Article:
Built in 961 by King Rajendravarman II, the three-spired Shiva temple of Pre Rup resembles Angkor Wat on a smaller scale. The name of the temple translates to “turning the body,” suggesting that it might have once served as a crematorium for Angkor’s royalty.
Built a few years after nearby Mebon but identical to it in architectural style, Pre Rup was made from gray sandstone, once coated in a layer of plaster that has largely worn away. The crumbling sandstone, especially on the eastern towers of the complex, paired with the jungle vines beginning to grow through portions of the stone, give Pre Rup a wild feel, and its vast scale is still impressive despite being smaller than the main temple at Angkor Wat.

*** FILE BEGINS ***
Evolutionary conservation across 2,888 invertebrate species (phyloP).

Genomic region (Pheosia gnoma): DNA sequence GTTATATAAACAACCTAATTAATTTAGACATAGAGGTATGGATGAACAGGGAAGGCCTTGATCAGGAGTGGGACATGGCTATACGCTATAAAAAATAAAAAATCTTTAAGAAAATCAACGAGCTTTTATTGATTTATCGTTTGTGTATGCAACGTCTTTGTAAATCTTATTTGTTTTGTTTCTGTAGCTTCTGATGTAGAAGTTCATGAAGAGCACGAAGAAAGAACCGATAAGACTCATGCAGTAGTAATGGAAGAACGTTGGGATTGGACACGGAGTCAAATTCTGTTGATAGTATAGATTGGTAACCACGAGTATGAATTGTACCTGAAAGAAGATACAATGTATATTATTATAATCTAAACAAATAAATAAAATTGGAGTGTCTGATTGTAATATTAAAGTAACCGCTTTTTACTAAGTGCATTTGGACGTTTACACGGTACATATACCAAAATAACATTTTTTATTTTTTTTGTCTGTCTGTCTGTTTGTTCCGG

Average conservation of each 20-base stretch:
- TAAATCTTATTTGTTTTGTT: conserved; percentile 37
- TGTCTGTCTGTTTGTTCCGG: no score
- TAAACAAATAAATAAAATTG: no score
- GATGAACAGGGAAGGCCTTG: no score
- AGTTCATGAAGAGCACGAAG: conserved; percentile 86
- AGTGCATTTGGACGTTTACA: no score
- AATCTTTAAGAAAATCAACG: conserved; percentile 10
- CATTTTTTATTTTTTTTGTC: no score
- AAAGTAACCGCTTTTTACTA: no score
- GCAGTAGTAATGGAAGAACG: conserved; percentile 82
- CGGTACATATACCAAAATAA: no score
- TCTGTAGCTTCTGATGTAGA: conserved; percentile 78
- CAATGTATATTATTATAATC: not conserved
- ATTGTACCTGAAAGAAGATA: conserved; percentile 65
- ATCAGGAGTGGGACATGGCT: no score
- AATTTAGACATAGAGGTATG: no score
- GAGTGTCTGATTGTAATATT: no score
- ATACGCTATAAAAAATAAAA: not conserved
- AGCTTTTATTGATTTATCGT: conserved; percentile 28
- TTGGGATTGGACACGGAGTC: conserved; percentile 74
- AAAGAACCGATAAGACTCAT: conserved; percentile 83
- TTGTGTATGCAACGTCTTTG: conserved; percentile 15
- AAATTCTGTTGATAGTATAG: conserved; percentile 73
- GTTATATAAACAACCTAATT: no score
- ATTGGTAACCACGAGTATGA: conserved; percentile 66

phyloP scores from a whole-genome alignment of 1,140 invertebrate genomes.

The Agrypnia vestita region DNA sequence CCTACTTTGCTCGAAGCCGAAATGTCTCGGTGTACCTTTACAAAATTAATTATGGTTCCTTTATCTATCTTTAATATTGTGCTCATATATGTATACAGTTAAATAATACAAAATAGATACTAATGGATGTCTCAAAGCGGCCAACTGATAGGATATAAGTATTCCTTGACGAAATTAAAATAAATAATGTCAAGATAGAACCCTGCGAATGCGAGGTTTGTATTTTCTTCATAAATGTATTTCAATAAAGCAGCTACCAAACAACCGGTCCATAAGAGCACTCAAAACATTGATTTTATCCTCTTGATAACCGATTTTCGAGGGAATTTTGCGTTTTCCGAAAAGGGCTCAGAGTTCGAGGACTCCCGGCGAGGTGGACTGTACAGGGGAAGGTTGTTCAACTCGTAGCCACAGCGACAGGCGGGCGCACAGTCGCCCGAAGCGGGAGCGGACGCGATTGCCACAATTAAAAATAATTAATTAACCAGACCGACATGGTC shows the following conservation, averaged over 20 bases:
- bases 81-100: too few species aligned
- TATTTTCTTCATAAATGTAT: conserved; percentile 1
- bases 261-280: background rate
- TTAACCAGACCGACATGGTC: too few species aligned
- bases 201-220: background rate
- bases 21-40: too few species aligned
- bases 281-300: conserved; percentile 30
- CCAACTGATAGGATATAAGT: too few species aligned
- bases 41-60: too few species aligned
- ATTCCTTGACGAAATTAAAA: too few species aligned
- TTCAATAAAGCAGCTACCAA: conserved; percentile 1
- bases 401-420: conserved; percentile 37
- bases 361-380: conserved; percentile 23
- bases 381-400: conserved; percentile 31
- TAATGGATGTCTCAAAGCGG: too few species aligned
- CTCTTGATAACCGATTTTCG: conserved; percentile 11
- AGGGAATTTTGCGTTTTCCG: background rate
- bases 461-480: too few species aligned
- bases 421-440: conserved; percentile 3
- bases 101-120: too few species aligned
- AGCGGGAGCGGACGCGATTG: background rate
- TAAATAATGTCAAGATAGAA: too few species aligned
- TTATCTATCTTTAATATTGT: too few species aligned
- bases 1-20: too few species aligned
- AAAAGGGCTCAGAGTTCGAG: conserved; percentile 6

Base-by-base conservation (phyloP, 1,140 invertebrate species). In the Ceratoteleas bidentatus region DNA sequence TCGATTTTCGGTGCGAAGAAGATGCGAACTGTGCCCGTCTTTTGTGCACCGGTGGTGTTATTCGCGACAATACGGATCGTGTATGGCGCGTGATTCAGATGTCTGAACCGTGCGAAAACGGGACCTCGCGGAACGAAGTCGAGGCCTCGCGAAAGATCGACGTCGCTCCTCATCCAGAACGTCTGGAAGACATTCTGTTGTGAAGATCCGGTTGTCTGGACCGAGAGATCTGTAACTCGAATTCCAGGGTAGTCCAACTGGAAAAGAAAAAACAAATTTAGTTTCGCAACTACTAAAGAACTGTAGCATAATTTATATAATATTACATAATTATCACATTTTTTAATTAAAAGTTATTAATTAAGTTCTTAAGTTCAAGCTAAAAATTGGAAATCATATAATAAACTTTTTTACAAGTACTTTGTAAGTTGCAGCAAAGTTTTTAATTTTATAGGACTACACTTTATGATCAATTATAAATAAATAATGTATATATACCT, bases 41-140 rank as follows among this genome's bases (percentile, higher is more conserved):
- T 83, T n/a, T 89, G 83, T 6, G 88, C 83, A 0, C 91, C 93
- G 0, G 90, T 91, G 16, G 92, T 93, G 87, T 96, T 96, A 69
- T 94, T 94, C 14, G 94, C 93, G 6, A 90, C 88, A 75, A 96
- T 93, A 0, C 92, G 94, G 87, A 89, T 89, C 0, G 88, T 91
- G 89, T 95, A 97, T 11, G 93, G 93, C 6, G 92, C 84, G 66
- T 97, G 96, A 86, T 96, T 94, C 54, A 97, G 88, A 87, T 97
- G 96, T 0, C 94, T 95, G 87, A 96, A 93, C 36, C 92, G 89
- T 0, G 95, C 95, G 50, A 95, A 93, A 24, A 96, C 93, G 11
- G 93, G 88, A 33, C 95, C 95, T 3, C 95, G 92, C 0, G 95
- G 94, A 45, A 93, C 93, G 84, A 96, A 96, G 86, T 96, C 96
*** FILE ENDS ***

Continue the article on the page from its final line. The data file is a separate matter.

Visitors who make the steep climb to the top of the temple will be rewarded with views of Angkor Wat’s spires to the west on clear days.